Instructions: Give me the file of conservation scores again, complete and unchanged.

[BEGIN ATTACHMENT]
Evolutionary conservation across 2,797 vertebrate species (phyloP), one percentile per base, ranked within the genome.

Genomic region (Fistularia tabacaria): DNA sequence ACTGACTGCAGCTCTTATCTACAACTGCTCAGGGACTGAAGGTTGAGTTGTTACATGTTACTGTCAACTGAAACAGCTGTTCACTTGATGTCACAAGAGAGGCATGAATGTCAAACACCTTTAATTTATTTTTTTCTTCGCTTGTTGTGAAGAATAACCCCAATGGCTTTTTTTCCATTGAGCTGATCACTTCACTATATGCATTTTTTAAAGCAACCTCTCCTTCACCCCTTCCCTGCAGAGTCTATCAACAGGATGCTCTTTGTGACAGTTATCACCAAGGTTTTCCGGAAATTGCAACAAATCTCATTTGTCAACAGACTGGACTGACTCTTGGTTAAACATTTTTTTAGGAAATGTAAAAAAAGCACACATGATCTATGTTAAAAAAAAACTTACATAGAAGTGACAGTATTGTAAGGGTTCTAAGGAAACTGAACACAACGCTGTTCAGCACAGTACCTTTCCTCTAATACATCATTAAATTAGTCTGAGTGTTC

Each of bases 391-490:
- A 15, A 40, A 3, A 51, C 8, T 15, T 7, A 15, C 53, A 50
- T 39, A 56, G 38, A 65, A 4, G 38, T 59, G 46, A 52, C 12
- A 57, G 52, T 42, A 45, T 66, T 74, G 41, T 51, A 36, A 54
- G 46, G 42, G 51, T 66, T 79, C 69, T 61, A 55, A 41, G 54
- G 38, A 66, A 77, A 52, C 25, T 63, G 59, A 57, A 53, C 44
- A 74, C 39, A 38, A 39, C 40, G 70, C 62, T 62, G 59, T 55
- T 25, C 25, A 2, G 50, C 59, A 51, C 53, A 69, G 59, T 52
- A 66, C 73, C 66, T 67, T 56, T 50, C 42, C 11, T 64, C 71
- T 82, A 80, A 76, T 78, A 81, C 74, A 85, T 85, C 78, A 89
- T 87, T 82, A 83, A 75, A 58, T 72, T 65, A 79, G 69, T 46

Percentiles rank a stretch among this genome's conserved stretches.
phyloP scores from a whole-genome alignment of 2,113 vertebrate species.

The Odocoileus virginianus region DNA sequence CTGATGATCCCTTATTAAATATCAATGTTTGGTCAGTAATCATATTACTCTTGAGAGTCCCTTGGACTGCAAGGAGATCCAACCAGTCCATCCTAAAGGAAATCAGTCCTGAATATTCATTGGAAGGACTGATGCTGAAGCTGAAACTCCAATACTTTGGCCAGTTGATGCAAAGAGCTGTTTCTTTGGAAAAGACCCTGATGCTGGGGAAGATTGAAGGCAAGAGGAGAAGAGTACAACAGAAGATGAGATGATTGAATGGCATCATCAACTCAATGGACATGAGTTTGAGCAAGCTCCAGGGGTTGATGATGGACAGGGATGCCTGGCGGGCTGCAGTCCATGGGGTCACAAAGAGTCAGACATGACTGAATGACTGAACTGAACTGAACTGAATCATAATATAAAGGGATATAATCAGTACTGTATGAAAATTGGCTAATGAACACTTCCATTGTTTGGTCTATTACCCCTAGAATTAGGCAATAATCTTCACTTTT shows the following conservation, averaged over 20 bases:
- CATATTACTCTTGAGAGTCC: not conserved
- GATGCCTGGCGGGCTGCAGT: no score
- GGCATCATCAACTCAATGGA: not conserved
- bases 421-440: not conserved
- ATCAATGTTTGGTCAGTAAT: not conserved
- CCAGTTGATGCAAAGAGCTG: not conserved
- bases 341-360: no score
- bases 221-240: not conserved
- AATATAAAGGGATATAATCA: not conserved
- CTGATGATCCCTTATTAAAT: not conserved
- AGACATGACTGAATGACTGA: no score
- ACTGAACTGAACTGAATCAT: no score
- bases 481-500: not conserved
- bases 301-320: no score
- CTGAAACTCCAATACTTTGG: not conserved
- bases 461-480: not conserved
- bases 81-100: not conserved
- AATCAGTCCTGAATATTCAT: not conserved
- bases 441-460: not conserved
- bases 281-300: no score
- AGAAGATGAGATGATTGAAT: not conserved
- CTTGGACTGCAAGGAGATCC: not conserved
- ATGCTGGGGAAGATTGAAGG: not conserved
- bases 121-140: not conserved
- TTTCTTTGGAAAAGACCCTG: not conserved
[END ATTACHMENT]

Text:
Evolutionary conservation across 2,797 vertebrate species (phyloP), one percentile per base, ranked within the genome.

Genomic region (Fistularia tabacaria): DNA sequence ACTGACTGCAGCTCTTATCTACAACTGCTCAGGGACTGAAGGTTGAGTTGTTACATGTTACTGTCAACTGAAACAGCTGTTCACTTGATGTCACAAGAGAGGCATGAATGTCAAACACCTTTAATTTATTTTTTTCTTCGCTTGTTGTGAAGAATAACCCCAATGGCTTTTTTTCCATTGAGCTGATCACTTCACTATATGCATTTTTTAAAGCAACCTCTCCTTCACCCCTTCCCTGCAGAGTCTATCAACAGGATGCTCTTTGTGACAGTTATCACCAAGGTTTTCCGGAAATTGCAACAAATCTCATTTGTCAACAGACTGGACTGACTCTTGGTTAAACATTTTTTTAGGAAATGTAAAAAAAGCACACATGATCTATGTTAAAAAAAAACTTACATAGAAGTGACAGTATTGTAAGGGTTCTAAGGAAACTGAACACAACGCTGTTCAGCACAGTACCTTTCCTCTAATACATCATTAAATTAGTCTGAGTGTTC

Each of bases 391-490:
- A 15, A 40, A 3, A 51, C 8, T 15, T 7, A 15, C 53, A 50
- T 39, A 56, G 38, A 65, A 4, G 38, T 59, G 46, A 52, C 12
- A 57, G 52, T 42, A 45, T 66, T 74, G 41, T 51, A 36, A 54
- G 46, G 42, G 51, T 66, T 79, C 69, T 61, A 55, A 41, G 54
- G 38, A 66, A 77, A 52, C 25, T 63, G 59, A 57, A 53, C 44
- A 74, C 39, A 38, A 39, C 40, G 70, C 62, T 62, G 59, T 55
- T 25, C 25, A 2, G 50, C 59, A 51, C 53, A 69, G 59, T 52
- A 66, C 73, C 66, T 67, T 56, T 50, C 42, C 11, T 64, C 71
- T 82, A 80, A 76, T 78, A 81, C 74, A 85, T 85, C 78, A 89
- T 87, T 82, A 83, A 75, A 58, T 72, T 65, A 79, G 69, T 46

Percentiles rank a stretch among this genome's conserved stretches.
phyloP scores from a whole-genome alignment of 2,113 vertebrate species.

The Odocoileus virginianus region DNA sequence CTGATGATCCCTTATTAAATATCAATGTTTGGTCAGTAATCATATTACTCTTGAGAGTCCCTTGGACTGCAAGGAGATCCAACCAGTCCATCCTAAAGGAAATCAGTCCTGAATATTCATTGGAAGGACTGATGCTGAAGCTGAAACTCCAATACTTTGGCCAGTTGATGCAAAGAGCTGTTTCTTTGGAAAAGACCCTGATGCTGGGGAAGATTGAAGGCAAGAGGAGAAGAGTACAACAGAAGATGAGATGATTGAATGGCATCATCAACTCAATGGACATGAGTTTGAGCAAGCTCCAGGGGTTGATGATGGACAGGGATGCCTGGCGGGCTGCAGTCCATGGGGTCACAAAGAGTCAGACATGACTGAATGACTGAACTGAACTGAACTGAATCATAATATAAAGGGATATAATCAGTACTGTATGAAAATTGGCTAATGAACACTTCCATTGTTTGGTCTATTACCCCTAGAATTAGGCAATAATCTTCACTTTT shows the following conservation, averaged over 20 bases:
- CATATTACTCTTGAGAGTCC: not conserved
- GATGCCTGGCGGGCTGCAGT: no score
- GGCATCATCAACTCAATGGA: not conserved
- bases 421-440: not conserved
- ATCAATGTTTGGTCAGTAAT: not conserved
- CCAGTTGATGCAAAGAGCTG: not conserved
- bases 341-360: no score
- bases 221-240: not conserved
- AATATAAAGGGATATAATCA: not conserved
- CTGATGATCCCTTATTAAAT: not conserved
- AGACATGACTGAATGACTGA: no score
- ACTGAACTGAACTGAATCAT: no score
- bases 481-500: not conserved
- bases 301-320: no score
- CTGAAACTCCAATACTTTGG: not conserved
- bases 461-480: not conserved
- bases 81-100: not conserved
- AATCAGTCCTGAATATTCAT: not conserved
- bases 441-460: not conserved
- bases 281-300: no score
- AGAAGATGAGATGATTGAAT: not conserved
- CTTGGACTGCAAGGAGATCC: not conserved
- ATGCTGGGGAAGATTGAAGG: not conserved
- bases 121-140: not conserved
- TTTCTTTGGAAAAGACCCTG: not conserved